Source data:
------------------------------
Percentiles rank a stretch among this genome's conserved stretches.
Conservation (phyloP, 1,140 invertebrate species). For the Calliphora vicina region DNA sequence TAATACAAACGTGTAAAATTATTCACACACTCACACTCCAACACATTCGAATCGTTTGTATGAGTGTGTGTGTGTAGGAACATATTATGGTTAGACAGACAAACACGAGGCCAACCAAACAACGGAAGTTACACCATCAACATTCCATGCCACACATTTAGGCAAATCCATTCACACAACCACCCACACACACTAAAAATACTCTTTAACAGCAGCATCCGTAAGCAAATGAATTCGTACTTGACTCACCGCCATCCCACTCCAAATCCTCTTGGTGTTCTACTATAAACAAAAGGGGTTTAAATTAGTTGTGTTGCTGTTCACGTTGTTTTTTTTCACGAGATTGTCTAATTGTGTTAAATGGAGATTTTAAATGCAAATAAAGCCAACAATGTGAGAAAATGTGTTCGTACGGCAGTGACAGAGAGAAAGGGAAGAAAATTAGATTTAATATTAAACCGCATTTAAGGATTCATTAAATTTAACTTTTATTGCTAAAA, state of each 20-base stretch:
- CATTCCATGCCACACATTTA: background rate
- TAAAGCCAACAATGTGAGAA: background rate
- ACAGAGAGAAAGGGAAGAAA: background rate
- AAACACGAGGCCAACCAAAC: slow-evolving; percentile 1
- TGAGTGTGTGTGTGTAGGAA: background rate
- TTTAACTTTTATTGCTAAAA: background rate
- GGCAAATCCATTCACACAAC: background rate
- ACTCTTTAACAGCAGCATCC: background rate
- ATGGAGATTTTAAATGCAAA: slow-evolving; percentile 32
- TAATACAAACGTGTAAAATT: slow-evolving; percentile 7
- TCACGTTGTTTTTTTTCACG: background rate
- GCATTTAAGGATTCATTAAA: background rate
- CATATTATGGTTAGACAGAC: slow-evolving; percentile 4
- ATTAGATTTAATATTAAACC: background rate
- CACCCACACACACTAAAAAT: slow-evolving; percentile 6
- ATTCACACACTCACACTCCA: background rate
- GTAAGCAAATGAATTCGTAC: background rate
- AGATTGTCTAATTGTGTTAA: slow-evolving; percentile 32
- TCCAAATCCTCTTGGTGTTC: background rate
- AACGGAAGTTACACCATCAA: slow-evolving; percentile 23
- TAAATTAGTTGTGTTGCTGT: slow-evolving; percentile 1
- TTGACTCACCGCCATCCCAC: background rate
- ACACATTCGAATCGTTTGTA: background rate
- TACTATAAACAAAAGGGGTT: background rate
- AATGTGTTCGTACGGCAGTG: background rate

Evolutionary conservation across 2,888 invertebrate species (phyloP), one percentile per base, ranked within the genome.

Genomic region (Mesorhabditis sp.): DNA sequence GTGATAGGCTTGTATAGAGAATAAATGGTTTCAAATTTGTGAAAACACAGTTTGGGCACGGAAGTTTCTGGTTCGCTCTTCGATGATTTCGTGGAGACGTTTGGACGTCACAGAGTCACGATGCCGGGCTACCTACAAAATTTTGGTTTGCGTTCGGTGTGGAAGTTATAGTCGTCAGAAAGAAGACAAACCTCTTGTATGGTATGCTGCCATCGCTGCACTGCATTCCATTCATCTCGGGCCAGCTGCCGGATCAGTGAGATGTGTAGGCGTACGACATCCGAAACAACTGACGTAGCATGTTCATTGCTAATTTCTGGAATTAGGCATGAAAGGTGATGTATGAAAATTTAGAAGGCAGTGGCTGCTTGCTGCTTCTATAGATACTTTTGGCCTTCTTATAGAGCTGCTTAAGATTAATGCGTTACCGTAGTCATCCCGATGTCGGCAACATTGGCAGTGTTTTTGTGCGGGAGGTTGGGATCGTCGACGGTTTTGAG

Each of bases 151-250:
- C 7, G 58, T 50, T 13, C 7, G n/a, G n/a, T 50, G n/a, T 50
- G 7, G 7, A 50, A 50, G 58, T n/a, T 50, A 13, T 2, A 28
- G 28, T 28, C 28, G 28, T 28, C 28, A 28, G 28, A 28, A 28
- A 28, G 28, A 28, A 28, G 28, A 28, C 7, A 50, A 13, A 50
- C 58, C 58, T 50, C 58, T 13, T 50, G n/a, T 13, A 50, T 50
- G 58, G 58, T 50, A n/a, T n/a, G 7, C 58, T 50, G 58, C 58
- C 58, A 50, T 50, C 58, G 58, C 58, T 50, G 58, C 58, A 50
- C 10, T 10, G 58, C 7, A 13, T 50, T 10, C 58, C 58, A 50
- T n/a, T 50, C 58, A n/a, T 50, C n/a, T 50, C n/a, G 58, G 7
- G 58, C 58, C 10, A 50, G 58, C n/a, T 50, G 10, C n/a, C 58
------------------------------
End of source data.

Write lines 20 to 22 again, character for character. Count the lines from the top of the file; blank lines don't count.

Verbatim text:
- AGATTGTCTAATTGTGTTAA: slow-evolving; percentile 32
- TCCAAATCCTCTTGGTGTTC: background rate
- AACGGAAGTTACACCATCAA: slow-evolving; percentile 23